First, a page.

Of course, people doing this (which certainly includes me, sometimes) have it exactly backwards. What managers (and everybody, but especially managers) should practice is seeing the past and changing the future. And I think the best way to do that is focusing on the present: the people we work with, the systems that guide us, and our current realities. Our powerful imaginations may make the past seem mutable and the future fixed, but they aren’t. When we act as if it were otherwise, we live a fiction.

The Lean Startup Kanban board

In my last post, “Responsible Technical Debt: Not an Oxymoron“, I said I’d propose a way to responsibly handle technical debt in a Lean Startup context, where a substantial number of your units of work are experimental, and unlikely to be kept as first written. That way follows. I should explain that although I haven’t seen in practice, it’s one I’ll be trying soon in my very own startup, so I’ve given it a fair bit of thought. My thanks to the many Lean Startup and Kanban people who have inspired this.

Standard Kanban boards

The core notion of a software development Kanban board is that you represent visually the state of various units of work. These units of work are pretty small, generally a few person-days. A basic one looks something like this:

normal

Stories flow in from the backlog on the left. After they are worked on (D-E) and reviewed (F), they are released and put in the file of finished stories, rarely to be looked at again. There are generally limits, so that a team will only have a certain number of stories in each stage at one time. Because the code could be around for years, we need to make sure to write it in a sustainable way, and the Agile movement, especially the Extreme Programming end of it, has discovered and promoted a lot excellent techniques for making code that lasts.

This flow makes a lot of sense when you are using Agile techniques to solve a known problem, and have pretty high confidence that the things you build will last indefinitely.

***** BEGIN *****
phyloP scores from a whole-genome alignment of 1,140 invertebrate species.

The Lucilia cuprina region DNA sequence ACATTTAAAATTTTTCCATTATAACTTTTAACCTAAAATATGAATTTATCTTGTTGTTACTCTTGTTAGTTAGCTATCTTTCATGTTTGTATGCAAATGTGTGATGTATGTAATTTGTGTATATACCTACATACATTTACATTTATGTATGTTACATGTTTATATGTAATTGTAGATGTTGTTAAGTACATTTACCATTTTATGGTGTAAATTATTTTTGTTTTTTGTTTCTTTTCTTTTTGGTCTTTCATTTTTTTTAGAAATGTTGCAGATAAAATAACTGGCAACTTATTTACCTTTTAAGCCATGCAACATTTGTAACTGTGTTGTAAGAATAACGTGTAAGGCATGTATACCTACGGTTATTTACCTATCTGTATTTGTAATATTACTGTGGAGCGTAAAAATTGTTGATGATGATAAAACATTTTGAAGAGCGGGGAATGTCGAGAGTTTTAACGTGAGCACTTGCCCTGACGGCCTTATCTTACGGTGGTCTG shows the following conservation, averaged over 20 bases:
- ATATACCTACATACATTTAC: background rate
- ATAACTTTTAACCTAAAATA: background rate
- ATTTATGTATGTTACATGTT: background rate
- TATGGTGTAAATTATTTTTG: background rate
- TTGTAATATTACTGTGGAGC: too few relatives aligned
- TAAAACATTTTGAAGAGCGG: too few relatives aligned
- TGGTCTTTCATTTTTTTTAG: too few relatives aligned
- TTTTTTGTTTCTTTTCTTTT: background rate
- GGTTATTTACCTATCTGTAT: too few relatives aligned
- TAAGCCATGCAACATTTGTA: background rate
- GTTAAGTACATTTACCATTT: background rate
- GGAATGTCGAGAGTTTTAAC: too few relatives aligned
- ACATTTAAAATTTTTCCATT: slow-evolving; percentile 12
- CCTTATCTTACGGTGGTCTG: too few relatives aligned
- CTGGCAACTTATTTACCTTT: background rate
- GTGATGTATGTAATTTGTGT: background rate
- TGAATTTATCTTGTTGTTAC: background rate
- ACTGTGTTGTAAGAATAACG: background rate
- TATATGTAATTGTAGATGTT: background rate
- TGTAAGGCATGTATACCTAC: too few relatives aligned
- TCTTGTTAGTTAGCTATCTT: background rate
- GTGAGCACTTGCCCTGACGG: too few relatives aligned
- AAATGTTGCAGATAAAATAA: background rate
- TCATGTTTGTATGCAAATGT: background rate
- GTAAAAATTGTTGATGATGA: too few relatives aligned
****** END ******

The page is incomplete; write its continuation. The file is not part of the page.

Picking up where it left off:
Lean Startups are different

However, in software startups, and especially when following the Lean Startup approach, you are solving an unknown problem. The goal, especially in the early stages, isn’t to build software; it’s to discover needs and wants that people will pay you to satisfy.

The standard startup approach, typified by dot-bomb Webvan, is known in the Lean Startup community as the “field of dreams” approach. You build a complete product in the hope that when you finish, your customers will come. The Lean Startup approach instead requires that you identify your hypotheses about your customers, your market, and your products, and test those hypotheses as early as possible, partly by trying a lot of things out and seeing how they work.

Another way to look at this comes from Eric Ries:

The Lean Startup Loop

Anything that makes that loop longer is worse. Technical debt can surely do that. But if you write something to last the ages and then remove it next week, that can also slow down your feedback loop.

My answer is to explicitly accept there will be two kinds of code in the system. There will be sustainable code, the kind that Agilists have spent the last 15 years learning how to create properly. And there will be temporary code, code that we explicitly plan to throw away. I still think the third kind of code, half-assed code, has no place in a serious software project. But there’s a risk, one many of us have lived: what if the temporary code sneaks into the permanent side, putting the project on the road to a technical debt bankruptcy?

Lean Startup Kanban boards

My solution to this is to expand the Kanban board to explicitly represent the flow of experiments. Below, experiments are represented in blue: